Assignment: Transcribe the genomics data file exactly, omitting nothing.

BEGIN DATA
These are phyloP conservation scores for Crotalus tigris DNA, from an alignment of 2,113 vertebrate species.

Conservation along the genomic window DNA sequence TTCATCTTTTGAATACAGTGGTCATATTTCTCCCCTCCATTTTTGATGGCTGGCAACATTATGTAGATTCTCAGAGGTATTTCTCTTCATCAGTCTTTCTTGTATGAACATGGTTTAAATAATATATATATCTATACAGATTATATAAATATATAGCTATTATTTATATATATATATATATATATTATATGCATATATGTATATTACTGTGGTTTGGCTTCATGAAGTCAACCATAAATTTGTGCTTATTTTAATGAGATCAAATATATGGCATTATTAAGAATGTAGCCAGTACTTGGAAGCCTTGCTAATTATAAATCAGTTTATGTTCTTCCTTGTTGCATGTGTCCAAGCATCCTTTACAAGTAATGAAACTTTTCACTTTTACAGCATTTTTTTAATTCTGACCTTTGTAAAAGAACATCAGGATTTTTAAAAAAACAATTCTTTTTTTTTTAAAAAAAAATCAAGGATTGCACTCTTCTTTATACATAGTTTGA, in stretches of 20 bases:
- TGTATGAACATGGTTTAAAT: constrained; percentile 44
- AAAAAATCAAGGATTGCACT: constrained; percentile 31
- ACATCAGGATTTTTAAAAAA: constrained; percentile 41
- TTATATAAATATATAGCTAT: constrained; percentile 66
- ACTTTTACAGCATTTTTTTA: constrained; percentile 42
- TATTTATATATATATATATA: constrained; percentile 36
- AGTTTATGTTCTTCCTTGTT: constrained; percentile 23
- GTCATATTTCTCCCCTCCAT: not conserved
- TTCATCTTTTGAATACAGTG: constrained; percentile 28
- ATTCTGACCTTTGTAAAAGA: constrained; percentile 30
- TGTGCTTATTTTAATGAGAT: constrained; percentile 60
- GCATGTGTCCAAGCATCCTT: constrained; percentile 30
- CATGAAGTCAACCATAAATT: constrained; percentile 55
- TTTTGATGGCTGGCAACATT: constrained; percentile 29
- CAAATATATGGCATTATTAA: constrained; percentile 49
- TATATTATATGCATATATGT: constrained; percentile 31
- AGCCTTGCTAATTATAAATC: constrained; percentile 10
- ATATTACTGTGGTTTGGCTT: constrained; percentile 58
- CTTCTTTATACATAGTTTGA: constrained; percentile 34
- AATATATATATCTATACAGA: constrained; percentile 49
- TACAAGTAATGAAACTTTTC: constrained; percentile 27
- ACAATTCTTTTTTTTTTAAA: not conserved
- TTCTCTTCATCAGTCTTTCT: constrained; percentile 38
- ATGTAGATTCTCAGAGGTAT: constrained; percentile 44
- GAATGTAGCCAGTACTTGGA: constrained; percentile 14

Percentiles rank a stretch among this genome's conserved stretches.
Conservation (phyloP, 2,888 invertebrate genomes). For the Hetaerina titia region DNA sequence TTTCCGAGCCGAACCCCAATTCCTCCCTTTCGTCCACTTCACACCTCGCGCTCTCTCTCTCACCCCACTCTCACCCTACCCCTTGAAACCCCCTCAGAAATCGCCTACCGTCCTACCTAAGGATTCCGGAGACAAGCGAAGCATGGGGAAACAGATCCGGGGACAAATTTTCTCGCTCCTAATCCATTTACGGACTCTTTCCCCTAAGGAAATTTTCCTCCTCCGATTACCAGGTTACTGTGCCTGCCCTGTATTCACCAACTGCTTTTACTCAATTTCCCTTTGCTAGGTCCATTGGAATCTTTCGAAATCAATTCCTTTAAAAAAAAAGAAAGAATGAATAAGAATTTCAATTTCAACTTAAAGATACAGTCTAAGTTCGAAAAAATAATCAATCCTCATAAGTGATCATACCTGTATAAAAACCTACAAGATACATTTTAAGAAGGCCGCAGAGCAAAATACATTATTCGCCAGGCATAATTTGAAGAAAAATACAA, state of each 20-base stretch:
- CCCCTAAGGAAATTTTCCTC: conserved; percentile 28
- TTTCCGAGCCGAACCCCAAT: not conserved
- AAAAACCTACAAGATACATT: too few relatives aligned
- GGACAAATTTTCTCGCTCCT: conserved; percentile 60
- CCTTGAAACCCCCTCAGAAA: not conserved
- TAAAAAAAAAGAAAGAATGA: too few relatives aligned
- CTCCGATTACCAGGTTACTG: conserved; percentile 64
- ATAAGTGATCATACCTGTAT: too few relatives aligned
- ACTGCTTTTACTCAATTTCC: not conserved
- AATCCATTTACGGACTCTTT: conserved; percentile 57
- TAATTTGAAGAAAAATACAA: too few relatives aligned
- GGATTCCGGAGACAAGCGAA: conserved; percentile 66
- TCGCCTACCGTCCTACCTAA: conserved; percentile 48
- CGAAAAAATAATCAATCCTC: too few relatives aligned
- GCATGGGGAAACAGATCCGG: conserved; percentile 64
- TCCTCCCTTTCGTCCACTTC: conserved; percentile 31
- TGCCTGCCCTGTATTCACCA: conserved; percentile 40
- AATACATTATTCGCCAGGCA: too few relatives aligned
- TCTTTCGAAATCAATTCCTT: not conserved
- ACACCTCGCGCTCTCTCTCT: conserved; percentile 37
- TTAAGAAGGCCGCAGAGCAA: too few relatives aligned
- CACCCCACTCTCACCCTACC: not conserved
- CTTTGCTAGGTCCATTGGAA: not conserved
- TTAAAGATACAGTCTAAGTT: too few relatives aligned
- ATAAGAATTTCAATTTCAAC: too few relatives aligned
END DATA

These are phyloP conservation scores for Crotalus tigris DNA, from an alignment of 2,113 vertebrate species.

Conservation along the genomic window DNA sequence TTCATCTTTTGAATACAGTGGTCATATTTCTCCCCTCCATTTTTGATGGCTGGCAACATTATGTAGATTCTCAGAGGTATTTCTCTTCATCAGTCTTTCTTGTATGAACATGGTTTAAATAATATATATATCTATACAGATTATATAAATATATAGCTATTATTTATATATATATATATATATATTATATGCATATATGTATATTACTGTGGTTTGGCTTCATGAAGTCAACCATAAATTTGTGCTTATTTTAATGAGATCAAATATATGGCATTATTAAGAATGTAGCCAGTACTTGGAAGCCTTGCTAATTATAAATCAGTTTATGTTCTTCCTTGTTGCATGTGTCCAAGCATCCTTTACAAGTAATGAAACTTTTCACTTTTACAGCATTTTTTTAATTCTGACCTTTGTAAAAGAACATCAGGATTTTTAAAAAAACAATTCTTTTTTTTTTAAAAAAAAATCAAGGATTGCACTCTTCTTTATACATAGTTTGA, in stretches of 20 bases:
- TGTATGAACATGGTTTAAAT: constrained; percentile 44
- AAAAAATCAAGGATTGCACT: constrained; percentile 31
- ACATCAGGATTTTTAAAAAA: constrained; percentile 41
- TTATATAAATATATAGCTAT: constrained; percentile 66
- ACTTTTACAGCATTTTTTTA: constrained; percentile 42
- TATTTATATATATATATATA: constrained; percentile 36
- AGTTTATGTTCTTCCTTGTT: constrained; percentile 23
- GTCATATTTCTCCCCTCCAT: not conserved
- TTCATCTTTTGAATACAGTG: constrained; percentile 28
- ATTCTGACCTTTGTAAAAGA: constrained; percentile 30
- TGTGCTTATTTTAATGAGAT: constrained; percentile 60
- GCATGTGTCCAAGCATCCTT: constrained; percentile 30
- CATGAAGTCAACCATAAATT: constrained; percentile 55
- TTTTGATGGCTGGCAACATT: constrained; percentile 29
- CAAATATATGGCATTATTAA: constrained; percentile 49
- TATATTATATGCATATATGT: constrained; percentile 31
- AGCCTTGCTAATTATAAATC: constrained; percentile 10
- ATATTACTGTGGTTTGGCTT: constrained; percentile 58
- CTTCTTTATACATAGTTTGA: constrained; percentile 34
- AATATATATATCTATACAGA: constrained; percentile 49
- TACAAGTAATGAAACTTTTC: constrained; percentile 27
- ACAATTCTTTTTTTTTTAAA: not conserved
- TTCTCTTCATCAGTCTTTCT: constrained; percentile 38
- ATGTAGATTCTCAGAGGTAT: constrained; percentile 44
- GAATGTAGCCAGTACTTGGA: constrained; percentile 14

Percentiles rank a stretch among this genome's conserved stretches.
Conservation (phyloP, 2,888 invertebrate genomes). For the Hetaerina titia region DNA sequence TTTCCGAGCCGAACCCCAATTCCTCCCTTTCGTCCACTTCACACCTCGCGCTCTCTCTCTCACCCCACTCTCACCCTACCCCTTGAAACCCCCTCAGAAATCGCCTACCGTCCTACCTAAGGATTCCGGAGACAAGCGAAGCATGGGGAAACAGATCCGGGGACAAATTTTCTCGCTCCTAATCCATTTACGGACTCTTTCCCCTAAGGAAATTTTCCTCCTCCGATTACCAGGTTACTGTGCCTGCCCTGTATTCACCAACTGCTTTTACTCAATTTCCCTTTGCTAGGTCCATTGGAATCTTTCGAAATCAATTCCTTTAAAAAAAAAGAAAGAATGAATAAGAATTTCAATTTCAACTTAAAGATACAGTCTAAGTTCGAAAAAATAATCAATCCTCATAAGTGATCATACCTGTATAAAAACCTACAAGATACATTTTAAGAAGGCCGCAGAGCAAAATACATTATTCGCCAGGCATAATTTGAAGAAAAATACAA, state of each 20-base stretch:
- CCCCTAAGGAAATTTTCCTC: conserved; percentile 28
- TTTCCGAGCCGAACCCCAAT: not conserved
- AAAAACCTACAAGATACATT: too few relatives aligned
- GGACAAATTTTCTCGCTCCT: conserved; percentile 60
- CCTTGAAACCCCCTCAGAAA: not conserved
- TAAAAAAAAAGAAAGAATGA: too few relatives aligned
- CTCCGATTACCAGGTTACTG: conserved; percentile 64
- ATAAGTGATCATACCTGTAT: too few relatives aligned
- ACTGCTTTTACTCAATTTCC: not conserved
- AATCCATTTACGGACTCTTT: conserved; percentile 57
- TAATTTGAAGAAAAATACAA: too few relatives aligned
- GGATTCCGGAGACAAGCGAA: conserved; percentile 66
- TCGCCTACCGTCCTACCTAA: conserved; percentile 48
- CGAAAAAATAATCAATCCTC: too few relatives aligned
- GCATGGGGAAACAGATCCGG: conserved; percentile 64
- TCCTCCCTTTCGTCCACTTC: conserved; percentile 31
- TGCCTGCCCTGTATTCACCA: conserved; percentile 40
- AATACATTATTCGCCAGGCA: too few relatives aligned
- TCTTTCGAAATCAATTCCTT: not conserved
- ACACCTCGCGCTCTCTCTCT: conserved; percentile 37
- TTAAGAAGGCCGCAGAGCAA: too few relatives aligned
- CACCCCACTCTCACCCTACC: not conserved
- CTTTGCTAGGTCCATTGGAA: not conserved
- TTAAAGATACAGTCTAAGTT: too few relatives aligned
- ATAAGAATTTCAATTTCAAC: too few relatives aligned